Battling Powerpoint fatigue
Let’s face it: in many organisations and in many contexts, PowerPoint or Keynote slides are still the main means to communicate. In the process of crafting a narrative or presentating a narrative, there often will be meetings where one owner will tirelesly present a sequence of slides. This tends to not fully use the intellect of the people in the room as it does not ditribute ownership in the room. There is one person that talks, the rest listens. Secondly, as the owner controls the buttons, he or she tends to spend too much time on slides that are clear for everyone, and too little on slides that are not clear. On top of that, it is often difficult for people in the room to fully grasp the complete storyline when watching a sequence. There is where the Presentation Gallery Walk comes in.
The Presentation Gallery Walk allows people to explore the slides in their own pace, oversee the full storyline and zoom in on the parts of the presentation that are not clear to them. It can either be used to review a presentation or to present a final presentation.
Idea speed dating is a great way for a group to quickly come up with many ideas, and to have people build off of other’s ideas. It accomplishes three key things: it generates many different ideas, it helps build on and select directions for the best ideas and helps building a connection between participants. Finally, the end result is often a beautiful, rich, colourful mural of thoughts that can be used as inspiration throughout events now and in the future.
This all makes idea speed dating a very powerful and useful exercise during live or remote events with teams.
Five Structural Elements for the Presentation gallery walk
The presentation gallery walk is a really nice exercise to help a more traditional organisation move away from standard powerpoint presentation. It is an easy step away from collectively looking at a screen and convince people that a more collaborative approach works. As a facilitator, the key challenge is in time keeping, making sure people stay engaged.
Five structural elements
How to read the instructions
This is a rather easy structure for people to understand. There are -however- three main things you will need to weave into your invitation:
- Purpose of this session. This will fall into two key areas: you’re probably are either working on a storyline and inviting them to give feedback and help make it better (where your invitation will be mainly about giving them te right information to help them help you) or you want to inform them about something (where your invitation will mainly focus on inviting them to look at the slides and ask for clarification later).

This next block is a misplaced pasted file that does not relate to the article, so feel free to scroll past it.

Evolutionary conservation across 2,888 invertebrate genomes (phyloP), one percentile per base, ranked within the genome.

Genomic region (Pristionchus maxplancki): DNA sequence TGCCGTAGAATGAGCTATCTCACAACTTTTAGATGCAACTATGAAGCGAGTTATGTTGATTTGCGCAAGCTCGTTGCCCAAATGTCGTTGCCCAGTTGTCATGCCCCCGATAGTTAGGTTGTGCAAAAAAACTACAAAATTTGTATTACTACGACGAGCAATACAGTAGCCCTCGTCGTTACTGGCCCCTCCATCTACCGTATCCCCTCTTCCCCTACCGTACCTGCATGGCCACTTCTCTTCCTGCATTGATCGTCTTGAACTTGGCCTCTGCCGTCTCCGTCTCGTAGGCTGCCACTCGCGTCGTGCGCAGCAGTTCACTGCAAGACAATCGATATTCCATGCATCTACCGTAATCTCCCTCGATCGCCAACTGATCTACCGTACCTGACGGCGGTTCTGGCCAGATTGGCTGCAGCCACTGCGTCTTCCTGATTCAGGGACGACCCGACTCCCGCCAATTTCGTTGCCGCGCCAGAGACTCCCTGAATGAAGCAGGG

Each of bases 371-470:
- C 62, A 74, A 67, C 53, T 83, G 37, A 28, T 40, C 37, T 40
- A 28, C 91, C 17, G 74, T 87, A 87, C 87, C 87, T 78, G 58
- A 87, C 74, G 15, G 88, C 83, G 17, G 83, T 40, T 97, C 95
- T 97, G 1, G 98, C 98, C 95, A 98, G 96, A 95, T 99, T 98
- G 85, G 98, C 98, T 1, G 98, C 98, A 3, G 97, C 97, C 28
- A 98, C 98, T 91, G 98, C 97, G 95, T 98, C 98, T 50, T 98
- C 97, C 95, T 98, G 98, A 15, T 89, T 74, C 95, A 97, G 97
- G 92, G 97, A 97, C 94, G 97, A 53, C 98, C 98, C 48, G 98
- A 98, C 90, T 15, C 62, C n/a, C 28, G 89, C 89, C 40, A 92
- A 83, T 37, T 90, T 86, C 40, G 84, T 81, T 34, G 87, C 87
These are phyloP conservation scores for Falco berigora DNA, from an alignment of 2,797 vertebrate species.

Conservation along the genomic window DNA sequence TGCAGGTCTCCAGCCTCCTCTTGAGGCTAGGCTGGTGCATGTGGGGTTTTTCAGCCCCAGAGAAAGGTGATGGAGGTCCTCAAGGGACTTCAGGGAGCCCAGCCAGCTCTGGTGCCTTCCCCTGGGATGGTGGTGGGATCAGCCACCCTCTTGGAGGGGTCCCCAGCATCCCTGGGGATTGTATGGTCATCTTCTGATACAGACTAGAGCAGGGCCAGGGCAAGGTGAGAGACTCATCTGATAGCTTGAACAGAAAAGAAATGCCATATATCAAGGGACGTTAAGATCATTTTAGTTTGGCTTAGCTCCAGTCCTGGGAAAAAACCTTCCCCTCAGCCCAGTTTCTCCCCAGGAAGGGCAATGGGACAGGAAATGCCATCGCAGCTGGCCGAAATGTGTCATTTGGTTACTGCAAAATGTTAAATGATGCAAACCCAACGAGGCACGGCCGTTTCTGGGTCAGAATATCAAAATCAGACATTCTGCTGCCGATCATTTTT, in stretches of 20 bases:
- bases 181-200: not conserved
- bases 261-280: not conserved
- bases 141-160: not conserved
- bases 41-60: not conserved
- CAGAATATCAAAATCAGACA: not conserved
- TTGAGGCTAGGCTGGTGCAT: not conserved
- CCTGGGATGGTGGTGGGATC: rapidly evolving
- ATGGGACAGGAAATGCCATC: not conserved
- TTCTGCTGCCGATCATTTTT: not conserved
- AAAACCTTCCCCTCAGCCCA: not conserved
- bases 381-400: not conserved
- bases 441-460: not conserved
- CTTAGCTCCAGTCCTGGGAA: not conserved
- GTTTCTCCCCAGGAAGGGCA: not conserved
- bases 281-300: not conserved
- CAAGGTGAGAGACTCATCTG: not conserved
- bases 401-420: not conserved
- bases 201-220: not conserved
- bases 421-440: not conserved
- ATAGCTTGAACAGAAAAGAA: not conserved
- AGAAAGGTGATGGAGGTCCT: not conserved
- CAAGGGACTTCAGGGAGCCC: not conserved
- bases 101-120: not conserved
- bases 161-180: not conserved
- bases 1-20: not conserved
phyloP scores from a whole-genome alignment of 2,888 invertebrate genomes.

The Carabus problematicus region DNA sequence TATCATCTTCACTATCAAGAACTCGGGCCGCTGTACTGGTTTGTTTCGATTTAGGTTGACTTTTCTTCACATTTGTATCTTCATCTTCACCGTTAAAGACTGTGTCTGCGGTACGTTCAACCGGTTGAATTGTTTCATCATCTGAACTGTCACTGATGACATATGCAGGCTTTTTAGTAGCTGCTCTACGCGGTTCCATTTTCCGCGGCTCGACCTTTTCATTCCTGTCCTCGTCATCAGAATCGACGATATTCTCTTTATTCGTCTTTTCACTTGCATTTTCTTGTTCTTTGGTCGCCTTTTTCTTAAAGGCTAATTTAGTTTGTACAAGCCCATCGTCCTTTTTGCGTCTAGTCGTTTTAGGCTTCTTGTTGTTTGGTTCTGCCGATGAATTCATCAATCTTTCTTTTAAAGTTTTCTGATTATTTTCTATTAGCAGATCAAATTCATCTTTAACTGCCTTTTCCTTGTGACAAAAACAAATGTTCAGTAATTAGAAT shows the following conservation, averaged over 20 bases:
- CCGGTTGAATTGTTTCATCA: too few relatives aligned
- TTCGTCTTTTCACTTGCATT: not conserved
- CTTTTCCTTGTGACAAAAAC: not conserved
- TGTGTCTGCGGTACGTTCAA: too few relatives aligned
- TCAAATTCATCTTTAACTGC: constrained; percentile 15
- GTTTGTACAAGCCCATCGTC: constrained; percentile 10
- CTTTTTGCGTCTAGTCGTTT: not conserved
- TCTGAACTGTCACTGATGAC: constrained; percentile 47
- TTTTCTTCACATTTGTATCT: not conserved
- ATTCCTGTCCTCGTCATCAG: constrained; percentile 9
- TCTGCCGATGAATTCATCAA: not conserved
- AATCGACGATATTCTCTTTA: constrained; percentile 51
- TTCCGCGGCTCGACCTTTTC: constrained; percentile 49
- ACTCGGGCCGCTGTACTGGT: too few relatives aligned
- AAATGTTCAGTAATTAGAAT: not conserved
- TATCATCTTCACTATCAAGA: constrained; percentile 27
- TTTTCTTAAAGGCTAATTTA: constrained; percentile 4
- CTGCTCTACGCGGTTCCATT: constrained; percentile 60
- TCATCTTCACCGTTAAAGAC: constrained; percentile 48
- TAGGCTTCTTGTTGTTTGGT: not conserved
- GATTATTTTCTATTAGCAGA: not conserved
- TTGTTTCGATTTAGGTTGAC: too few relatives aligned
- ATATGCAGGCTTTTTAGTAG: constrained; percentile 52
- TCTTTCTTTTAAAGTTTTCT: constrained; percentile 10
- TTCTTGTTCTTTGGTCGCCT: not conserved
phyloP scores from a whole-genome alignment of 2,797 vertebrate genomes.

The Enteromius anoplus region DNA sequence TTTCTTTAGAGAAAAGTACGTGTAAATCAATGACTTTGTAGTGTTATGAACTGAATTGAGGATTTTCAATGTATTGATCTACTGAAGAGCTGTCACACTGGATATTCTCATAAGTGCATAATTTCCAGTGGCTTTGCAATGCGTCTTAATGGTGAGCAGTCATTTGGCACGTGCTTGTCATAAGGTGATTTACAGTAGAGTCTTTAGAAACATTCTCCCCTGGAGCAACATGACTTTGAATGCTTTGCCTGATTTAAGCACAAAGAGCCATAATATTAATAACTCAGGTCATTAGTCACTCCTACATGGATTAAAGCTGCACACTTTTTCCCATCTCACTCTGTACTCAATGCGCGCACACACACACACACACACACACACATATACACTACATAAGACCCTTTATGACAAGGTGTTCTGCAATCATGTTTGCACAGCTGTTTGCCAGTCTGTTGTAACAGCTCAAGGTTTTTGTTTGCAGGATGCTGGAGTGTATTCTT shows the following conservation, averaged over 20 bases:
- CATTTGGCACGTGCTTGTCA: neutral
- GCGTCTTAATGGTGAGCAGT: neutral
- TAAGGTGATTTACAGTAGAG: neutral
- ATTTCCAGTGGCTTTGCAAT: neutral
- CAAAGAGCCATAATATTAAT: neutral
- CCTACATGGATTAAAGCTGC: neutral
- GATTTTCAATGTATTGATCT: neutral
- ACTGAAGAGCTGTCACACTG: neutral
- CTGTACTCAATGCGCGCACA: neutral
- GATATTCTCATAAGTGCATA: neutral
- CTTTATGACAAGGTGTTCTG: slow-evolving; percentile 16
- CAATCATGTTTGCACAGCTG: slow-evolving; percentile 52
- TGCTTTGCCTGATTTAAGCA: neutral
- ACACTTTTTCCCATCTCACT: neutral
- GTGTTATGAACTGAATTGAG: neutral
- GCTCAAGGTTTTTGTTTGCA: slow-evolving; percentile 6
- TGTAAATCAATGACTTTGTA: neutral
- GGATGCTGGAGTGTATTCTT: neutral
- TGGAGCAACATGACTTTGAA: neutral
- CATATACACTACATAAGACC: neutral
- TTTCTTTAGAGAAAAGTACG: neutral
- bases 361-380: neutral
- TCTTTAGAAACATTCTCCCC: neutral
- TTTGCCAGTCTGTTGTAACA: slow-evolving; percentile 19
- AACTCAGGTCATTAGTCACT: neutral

- Explain why you are doing this (rather than a normal PowerPoint sequence presentation on a screen).
- Make clear what you are asking from the participants. In case you are looking for feedback, make clear what the goal and the audience of your presentation is (“we are working on a new presentation to present our organisation to potential clients during a sales pitch” or “we are working on several slides to present or 2025 plans to the board”). In case you want to inform the audience, mainly ask them to walk through the storyline and focus on the things they do not understand.
Tailor your invitation to what is needed in that exact moment.
Depending on the purpose of the session and the status of your presentation (e.g. is it final, or work in progress), you might want to take a moment to quickly explain the key storyline and/or point out specific things to look for when doing the gallery walk.
How Space Is Arranged and Materials Needed
It is easiest to work with with large, open walls, to hang your slides in a sequence. This will allow people to arrange around the slides and to truly walk past the slides like you would do in a museum (hence the ‘Presentation Gallery Walk’). In my experience, windows tend to distract people so I try to avoid hanging slides on a window (but that is just personal preference). This might mean that you need to clear the space a bit for people to be able to gather around a slide and/or walk past it.
In case your wall space is limited (or you just have too much slides), consider hanging the slides in rows below each other.
Sequence of Steps and Time Allocation
- Make sure the slides are hanged on the wall before the meeting.
- Make sure the space is arranged in such a way that allows participants to walk past and look at the slides as they were in a gallery.
- Explain the purpose of the excercise.
- Depending on the purpose of the excercise, take little time to explain the storyline and/or slides.
- Allow participants 10-15 minutes to browse the presentation gallery. You can either ask them to take notes or use post-its to write down their questions or comments.
- Discuss take-outs or questions collectively, ask people to hang their post-its per slide or use a structure like 1-2-4-all to discuss.
- Synthesize the outcomes and explain the next steps (update of the presentation, follow up on questions raised, etc.)
How Groups Are Configured
No special configuration needed.
Make sure people are able to see each and every slide when discussing.
How Participation Is Distributed
Everyone is allowed to browse the space, browse the gallery and to comment.
Additional tips and pointers
- Although A4 sizes slides might work in small groups, A3 (or bigger) truly make a difference and are way easier to read.
- Best to hang the slides on the wall before the meeting to avoid wasting time hanging slides in the meeting.
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I have 15+ years in changing companies to be less about ads and more about acts. I’d love to hear your story and see how I can help.